With this authoritarian direction of the state, Syria, in a way, supports music. “It is a dictatorship, but not an Islamic one, although the constitution is adapted to Islam. Letting your beard grow in Syria as a religious act is a risk, meaning the Security will start monitoring you, writing reports; to be a Muslim practitioner there is not well received by the state. As with music, it does not have to be related to Muslim practice, not to be against the state.”

Bashar al-Assad has been president since 2000 and was preceded by his father Hafez al-Assad, who was in office from 1971 to 2000. His election saw the birth of the Damascus Spring and hopes of reform, but by autumn 2001, the authorities had suppressed the movement, imprisoning some of its leading intellectuals. Throughout his rule, Syria and the ruling Ba'ath Party have been condemned and criticized for various human rights abuses, including frequent executions of citizens and political prisoners, and massive censorship. Since March 2011, Syria has been entrapped in an armed conflict, with a number of countries in the region and beyond involved militarily. As a result, a number of self-proclaimed political entities have emerged on Syrian territory. Syria was ranked last on the Global Peace Index from 2016 to 2018, making it the most violent country in the world due to the war. The conflict has killed more than 570,000 people, caused 7.6 million internally displaced people (July 2015 UNHCR estimate) and over 5 million refugees (July 2017 registered by UNHCR), making population assessment difficult in recent years.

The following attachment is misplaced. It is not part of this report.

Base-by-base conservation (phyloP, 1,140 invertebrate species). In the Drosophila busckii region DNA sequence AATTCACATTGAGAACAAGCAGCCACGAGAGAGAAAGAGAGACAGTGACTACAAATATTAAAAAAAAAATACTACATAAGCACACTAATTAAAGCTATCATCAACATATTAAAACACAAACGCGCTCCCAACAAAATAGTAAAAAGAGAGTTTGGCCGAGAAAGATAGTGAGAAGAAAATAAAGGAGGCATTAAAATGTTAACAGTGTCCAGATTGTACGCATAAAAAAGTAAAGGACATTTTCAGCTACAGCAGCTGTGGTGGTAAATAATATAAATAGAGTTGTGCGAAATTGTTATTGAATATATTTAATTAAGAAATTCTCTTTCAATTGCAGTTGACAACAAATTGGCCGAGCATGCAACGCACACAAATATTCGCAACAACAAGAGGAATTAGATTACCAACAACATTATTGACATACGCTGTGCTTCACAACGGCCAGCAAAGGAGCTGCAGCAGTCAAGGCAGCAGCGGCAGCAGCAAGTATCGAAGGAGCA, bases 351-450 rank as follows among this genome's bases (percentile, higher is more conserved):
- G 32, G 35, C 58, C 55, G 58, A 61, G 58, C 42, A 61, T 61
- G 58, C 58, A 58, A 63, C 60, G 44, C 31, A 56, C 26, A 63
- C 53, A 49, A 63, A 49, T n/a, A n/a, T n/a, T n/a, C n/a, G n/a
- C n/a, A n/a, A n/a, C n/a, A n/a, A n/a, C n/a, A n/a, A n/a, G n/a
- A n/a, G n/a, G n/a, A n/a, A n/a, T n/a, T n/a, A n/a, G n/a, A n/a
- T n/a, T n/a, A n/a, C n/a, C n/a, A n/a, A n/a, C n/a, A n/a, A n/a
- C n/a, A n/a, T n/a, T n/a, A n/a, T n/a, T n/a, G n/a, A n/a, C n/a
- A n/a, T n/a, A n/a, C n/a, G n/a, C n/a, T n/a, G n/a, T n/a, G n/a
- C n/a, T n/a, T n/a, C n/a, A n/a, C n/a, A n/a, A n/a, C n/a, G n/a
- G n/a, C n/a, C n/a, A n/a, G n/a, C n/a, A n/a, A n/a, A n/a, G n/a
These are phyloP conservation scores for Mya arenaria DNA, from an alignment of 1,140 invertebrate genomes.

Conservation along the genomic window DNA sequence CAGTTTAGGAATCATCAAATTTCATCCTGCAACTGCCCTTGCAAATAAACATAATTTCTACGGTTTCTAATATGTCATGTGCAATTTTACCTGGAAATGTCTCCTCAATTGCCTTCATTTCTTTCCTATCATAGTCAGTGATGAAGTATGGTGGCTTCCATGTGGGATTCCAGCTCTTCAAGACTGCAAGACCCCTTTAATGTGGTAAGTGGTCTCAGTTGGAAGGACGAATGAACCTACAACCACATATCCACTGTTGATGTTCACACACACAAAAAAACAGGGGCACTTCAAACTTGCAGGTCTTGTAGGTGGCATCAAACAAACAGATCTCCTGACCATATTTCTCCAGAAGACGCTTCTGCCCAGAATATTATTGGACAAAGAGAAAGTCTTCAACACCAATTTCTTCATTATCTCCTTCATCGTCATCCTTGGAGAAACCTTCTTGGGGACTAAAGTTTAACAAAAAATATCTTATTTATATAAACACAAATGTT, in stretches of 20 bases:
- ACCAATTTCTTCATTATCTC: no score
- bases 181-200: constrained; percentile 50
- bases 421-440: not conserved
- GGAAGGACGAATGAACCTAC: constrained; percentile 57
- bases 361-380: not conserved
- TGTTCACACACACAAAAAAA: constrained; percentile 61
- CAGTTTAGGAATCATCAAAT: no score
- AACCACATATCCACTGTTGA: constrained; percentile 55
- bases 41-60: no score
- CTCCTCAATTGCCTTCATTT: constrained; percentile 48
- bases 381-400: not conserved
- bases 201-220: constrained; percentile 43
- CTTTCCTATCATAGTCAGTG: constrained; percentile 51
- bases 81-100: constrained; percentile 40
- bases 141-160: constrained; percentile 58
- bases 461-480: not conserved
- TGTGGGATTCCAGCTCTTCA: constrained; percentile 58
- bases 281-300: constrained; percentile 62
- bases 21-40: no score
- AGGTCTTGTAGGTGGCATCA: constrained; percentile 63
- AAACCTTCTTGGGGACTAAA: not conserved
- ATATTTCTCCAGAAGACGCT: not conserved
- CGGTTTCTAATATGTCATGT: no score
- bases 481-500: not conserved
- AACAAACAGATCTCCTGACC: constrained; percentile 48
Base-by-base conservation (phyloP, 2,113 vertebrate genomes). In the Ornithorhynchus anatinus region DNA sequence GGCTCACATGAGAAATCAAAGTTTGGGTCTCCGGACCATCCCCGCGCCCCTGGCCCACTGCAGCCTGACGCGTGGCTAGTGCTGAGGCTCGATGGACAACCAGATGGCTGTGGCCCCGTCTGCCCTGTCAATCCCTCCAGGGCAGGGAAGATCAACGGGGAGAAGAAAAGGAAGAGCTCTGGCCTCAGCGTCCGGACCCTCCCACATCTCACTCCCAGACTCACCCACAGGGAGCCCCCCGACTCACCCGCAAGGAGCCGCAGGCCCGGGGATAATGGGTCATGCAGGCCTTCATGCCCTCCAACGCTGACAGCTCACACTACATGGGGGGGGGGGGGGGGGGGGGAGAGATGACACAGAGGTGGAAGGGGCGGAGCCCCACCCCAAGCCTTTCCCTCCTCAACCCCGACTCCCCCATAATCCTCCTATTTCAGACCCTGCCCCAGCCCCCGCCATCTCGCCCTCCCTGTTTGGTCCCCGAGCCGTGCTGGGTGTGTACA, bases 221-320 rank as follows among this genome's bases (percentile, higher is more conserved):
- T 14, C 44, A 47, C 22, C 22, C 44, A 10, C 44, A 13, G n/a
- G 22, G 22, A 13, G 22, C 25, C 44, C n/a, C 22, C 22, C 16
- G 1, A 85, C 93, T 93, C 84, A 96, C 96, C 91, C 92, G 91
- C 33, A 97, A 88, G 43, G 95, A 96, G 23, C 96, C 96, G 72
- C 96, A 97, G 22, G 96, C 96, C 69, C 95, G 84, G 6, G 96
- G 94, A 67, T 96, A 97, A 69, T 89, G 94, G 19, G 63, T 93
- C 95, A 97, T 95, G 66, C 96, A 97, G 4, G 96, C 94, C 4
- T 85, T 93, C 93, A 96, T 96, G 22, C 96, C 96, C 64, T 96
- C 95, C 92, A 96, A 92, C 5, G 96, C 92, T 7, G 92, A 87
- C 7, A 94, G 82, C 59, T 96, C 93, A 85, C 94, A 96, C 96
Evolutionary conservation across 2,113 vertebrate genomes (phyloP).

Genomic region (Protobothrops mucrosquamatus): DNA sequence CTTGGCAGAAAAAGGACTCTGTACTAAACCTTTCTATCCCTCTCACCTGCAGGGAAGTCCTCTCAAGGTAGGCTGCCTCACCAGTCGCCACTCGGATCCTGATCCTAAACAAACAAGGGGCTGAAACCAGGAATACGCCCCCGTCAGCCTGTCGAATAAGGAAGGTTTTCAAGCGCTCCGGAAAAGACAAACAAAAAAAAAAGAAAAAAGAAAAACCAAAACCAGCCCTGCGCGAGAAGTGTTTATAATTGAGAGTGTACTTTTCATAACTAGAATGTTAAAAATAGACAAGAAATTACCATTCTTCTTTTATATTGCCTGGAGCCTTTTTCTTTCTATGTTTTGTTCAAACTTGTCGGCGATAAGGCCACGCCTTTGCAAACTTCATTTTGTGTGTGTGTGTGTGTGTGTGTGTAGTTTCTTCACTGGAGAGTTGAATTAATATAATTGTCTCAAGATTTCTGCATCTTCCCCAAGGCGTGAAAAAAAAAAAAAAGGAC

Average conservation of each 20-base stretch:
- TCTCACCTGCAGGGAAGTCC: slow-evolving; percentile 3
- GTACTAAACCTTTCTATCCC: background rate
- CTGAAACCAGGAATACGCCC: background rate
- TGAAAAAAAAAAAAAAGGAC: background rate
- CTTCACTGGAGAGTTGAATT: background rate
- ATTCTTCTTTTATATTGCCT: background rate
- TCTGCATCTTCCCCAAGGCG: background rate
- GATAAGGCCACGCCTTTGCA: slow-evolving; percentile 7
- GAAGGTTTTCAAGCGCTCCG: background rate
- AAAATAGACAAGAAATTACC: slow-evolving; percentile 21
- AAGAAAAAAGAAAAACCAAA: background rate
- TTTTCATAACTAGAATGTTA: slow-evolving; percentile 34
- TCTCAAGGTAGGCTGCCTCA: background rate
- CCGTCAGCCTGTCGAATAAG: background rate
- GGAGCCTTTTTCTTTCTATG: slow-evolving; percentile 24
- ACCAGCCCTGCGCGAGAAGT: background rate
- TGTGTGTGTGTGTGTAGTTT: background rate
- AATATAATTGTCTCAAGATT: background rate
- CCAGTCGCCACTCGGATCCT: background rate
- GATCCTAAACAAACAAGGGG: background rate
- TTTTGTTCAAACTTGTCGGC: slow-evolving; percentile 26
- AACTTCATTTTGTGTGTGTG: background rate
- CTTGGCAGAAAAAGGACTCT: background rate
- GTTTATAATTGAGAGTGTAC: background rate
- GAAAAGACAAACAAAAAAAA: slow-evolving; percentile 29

“Almost every Syrian has a story – either personal or about an acquaintance – who had a negative experience”, Mohamad says. “The last time I was in Syria was in March 2011, and soon after, the protests started, in Syria and in the Arab world. Everyone was shocked. People taking the streets in Syria… I mean, if you go out on the streets, the army will shoot you. We had this experience in the 1980s, in a different context.”